Genesis Mining's cryptocurrency mining farm in Iceland (Marco Krohn, Wikimedia)

Energy

But all these computer centres require a huge amount of energy in order to function. Worse, with the progressive complication of the puzzle to be solved to add a block to the blockchain and generate new bitcoins, the computing power needs to increase. And therefore also the energy requirement increases.
To give you an idea, every day 100 million KWh are consumed just to produce bitcoins, this corresponds to an annual consumption of 36.32 TWh. If we compare global energy needs, we see that as many as 152 countries consume less than what is consumed by the bitcoin miners. Currently, finding bitcoins uses more energy than that used by the whole of Bulgaria (which has a population of over seven million).
To be precise, in the national consumption tables produced by the International Energy Agency, the miners are in 37th place in the world after Algeria, Vietnam e Sweden ma prima di Qatar, Uzbekistan e Norway.
But consumption is growing so rapidly that this data will soon be obsolete. In any case, you can still find them updated in real time here.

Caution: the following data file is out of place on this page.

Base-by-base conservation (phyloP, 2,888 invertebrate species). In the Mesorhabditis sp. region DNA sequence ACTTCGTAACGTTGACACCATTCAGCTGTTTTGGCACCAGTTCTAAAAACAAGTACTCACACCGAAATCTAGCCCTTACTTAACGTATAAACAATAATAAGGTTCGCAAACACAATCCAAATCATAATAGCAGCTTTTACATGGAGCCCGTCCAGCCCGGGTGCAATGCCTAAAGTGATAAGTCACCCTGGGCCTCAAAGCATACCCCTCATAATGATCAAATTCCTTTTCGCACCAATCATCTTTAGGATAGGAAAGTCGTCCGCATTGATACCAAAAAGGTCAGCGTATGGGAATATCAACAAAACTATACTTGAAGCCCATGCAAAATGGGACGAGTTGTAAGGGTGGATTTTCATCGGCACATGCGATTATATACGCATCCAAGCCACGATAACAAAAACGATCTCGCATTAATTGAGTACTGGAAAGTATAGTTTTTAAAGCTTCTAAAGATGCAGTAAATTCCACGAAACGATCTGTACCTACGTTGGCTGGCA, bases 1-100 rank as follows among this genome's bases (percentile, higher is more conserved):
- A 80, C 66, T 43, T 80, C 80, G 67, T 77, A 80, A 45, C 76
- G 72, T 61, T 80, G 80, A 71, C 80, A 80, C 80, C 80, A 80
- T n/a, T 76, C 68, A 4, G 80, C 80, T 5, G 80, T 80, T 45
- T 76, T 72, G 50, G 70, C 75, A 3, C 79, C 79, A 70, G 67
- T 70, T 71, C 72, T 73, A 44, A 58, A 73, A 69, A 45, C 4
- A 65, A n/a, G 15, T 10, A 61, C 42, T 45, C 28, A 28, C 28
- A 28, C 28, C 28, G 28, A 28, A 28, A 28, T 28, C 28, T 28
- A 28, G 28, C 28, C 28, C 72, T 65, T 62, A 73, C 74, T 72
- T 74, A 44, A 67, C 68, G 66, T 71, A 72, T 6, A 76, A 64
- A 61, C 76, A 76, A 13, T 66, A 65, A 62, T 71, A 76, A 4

Is this sustainable?

If the increase in energy consumption required for each new bitcoin remains constant, the search for bitcoins would consume all of the world’s energy by February 2020.

Do we want to make things worse? Yes: let’s!

The worst problem with bitcoins is not just the total energy consumption, but the fact that the miners’ infrastructures are mainly located in China and are mainly fed by coal-fired power stations. The electricity generated from coal is available at very low prices; so for this reason, entire industrial blocks in China are filled with computers exclusively dedicated to this traffic. Virtual traffic but, as we have seen, potentially able to generate average earnings of 900%.
Every single bitcoin transaction produces as many as 123.31 kilograms of carbon dioxide (yes, that’s right: kilograms). That is the equivalent of a footprint of just under 18 million tonnes of CO2 per year.
And we are only talking about bitcoins and not the other cryptocurrencies that have arisen in their wake.
This is significant data for the environment and faced with which we can not remain indifferent…

READ MORE: Blockchains to democratize the energy market? by Chris Dalby

about the author
Luca Longo